• Wireless components such as sensors, thermostats and zone controls contribute to quicker installation and lower first cost.
  • Last but not least, onboard diagnostics and ability to remotely troubleshoot equipment are being considered one of the most important control features allowing contractors to reduce their time spent in fixing equipment and ensure they come prepared with proper tools and replacement parts.”

Boiler Installation Times a Concern for Homeowners and Installers

“In order to reduce the possibility of exposure to COVID-19, the amount of time that is required for an installer to perform a complete installation of a new boiler, or service an existing boiler, is a consideration for all involved,” Hook said. “Many professional installers recognized this prior to the heating season and took the opportunity to participate in the online training programs that manufacturers were offering during spring and summer. As for the manufacturers themselves, being able to provide products that can be installed readily, without extensive set-up times, is of paramount importance. These services are still critical, perhaps even more so now, as people are spending more time at home than ever before.”

In the foreseeable future …

“High-efficiency condensing technology will slowly advance performance and efficiency, while usability and convenience will advance more quickly,” Hansen said. “Enviro-political changes could affect HVAC technology more than any organic development underway (as of January 2021).”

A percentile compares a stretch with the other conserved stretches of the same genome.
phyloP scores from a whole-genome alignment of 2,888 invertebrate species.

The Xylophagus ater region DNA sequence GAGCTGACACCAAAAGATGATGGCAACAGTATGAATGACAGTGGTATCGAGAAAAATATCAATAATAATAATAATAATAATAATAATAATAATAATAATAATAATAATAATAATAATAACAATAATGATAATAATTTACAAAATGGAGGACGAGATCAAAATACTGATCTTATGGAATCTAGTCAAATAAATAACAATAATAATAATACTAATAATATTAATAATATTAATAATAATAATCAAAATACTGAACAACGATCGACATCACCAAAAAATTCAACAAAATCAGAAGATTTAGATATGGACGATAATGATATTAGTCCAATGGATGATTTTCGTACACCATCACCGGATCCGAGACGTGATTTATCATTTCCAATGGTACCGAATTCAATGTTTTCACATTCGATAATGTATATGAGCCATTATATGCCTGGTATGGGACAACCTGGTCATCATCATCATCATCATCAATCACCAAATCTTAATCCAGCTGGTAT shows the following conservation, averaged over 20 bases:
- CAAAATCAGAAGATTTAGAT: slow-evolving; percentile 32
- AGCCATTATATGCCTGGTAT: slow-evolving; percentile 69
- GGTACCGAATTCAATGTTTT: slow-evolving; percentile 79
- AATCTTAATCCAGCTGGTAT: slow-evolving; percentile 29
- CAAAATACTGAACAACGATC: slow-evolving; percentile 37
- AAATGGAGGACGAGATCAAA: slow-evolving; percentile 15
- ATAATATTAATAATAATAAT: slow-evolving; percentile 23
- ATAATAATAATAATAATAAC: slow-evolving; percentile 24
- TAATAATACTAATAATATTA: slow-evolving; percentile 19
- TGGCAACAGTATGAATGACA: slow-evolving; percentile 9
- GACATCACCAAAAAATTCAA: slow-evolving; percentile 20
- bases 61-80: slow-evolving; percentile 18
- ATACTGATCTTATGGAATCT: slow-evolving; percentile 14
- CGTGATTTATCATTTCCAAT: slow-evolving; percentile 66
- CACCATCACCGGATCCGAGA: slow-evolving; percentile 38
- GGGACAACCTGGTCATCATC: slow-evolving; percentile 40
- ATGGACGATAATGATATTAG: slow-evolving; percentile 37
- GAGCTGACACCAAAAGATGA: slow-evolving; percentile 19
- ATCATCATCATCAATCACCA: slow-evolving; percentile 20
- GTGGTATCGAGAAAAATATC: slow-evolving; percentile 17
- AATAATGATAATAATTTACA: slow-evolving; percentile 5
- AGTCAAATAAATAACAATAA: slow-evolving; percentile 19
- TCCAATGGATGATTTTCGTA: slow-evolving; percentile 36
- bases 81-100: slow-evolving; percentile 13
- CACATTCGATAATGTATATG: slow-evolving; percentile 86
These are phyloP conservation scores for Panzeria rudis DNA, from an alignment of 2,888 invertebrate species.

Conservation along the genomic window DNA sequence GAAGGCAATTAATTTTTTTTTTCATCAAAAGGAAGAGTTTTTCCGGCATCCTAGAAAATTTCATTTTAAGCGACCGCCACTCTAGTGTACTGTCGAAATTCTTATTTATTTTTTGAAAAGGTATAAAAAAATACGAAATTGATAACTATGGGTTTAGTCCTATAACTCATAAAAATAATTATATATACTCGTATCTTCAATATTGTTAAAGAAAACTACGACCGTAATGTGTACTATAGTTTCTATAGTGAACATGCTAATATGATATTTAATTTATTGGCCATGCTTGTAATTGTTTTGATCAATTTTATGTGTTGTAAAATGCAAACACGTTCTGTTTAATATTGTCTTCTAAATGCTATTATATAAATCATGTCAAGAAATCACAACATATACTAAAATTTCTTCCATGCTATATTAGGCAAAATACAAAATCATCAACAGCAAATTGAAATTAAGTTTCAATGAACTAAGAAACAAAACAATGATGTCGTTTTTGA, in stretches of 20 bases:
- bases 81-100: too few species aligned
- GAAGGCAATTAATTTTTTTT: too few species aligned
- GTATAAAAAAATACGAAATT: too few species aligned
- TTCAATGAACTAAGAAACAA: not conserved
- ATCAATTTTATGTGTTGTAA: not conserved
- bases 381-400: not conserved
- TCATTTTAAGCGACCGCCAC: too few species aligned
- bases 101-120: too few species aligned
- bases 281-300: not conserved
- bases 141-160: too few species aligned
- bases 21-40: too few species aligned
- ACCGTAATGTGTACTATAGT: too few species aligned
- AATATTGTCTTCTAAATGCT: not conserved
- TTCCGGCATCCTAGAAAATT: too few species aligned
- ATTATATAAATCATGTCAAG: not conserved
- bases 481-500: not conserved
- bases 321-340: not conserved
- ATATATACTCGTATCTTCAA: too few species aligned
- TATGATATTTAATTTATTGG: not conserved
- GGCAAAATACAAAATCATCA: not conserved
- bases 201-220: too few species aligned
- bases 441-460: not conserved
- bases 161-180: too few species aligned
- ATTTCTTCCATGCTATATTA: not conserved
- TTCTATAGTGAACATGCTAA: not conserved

“We can safely say that the boiler industry will continue seeing more developments in controls, wireless components, gas adaptive technology, advanced large touch displays, and continuously improving remote access and connectivity,” Kopf said. “The market will see continuous increase in wall-hung condensing boilers, especially combi-boilers, with the sales of floor-mounted condensing boilers shifting to commercial applications. The commercial market, however, is predicted to recover slower than residential due to impact of COVID-19 and less demand for office space.

“Another interesting trend is the use of heat exchanger materials. Unlike in Europe, aluminum for heat exchangers have not been well received in North America. Cast iron heat exchangers are mainly used for non-condensing boilers and the stainless steel heat exchangers seem to be the preferred choice for condensing boilers. The boilers featuring copper heat exchangers seem to be limited to the non-condensing boiler market.

“The replacement market will continue to be the main target for boilers for many years to come with the new construction using boilers mainly for high-end custom homes,” Kopf said. “We also predict that the commercial incentives will continue to outweigh incentives offered to residential customers but both will continue being available in the near future.”

A Push for Electrification

“We continue seeing an increased push for electrification as one way to deal with de-carbonization,” Kopf said. “For example, California is considering a statewide ban on natural gas heat and hot water solutions in new homes. The code update is expected to take effect in 2023. This led to a recent increase in development of electric heat and hot water heat pumps. In Canada, all space heating and water heating equipment is expected to transition to heat pump technology by 2035. Vancouver has a 2025 target for no greenhouse gas emissions in buildings and Toronto has a similar target to achieve by 2050.”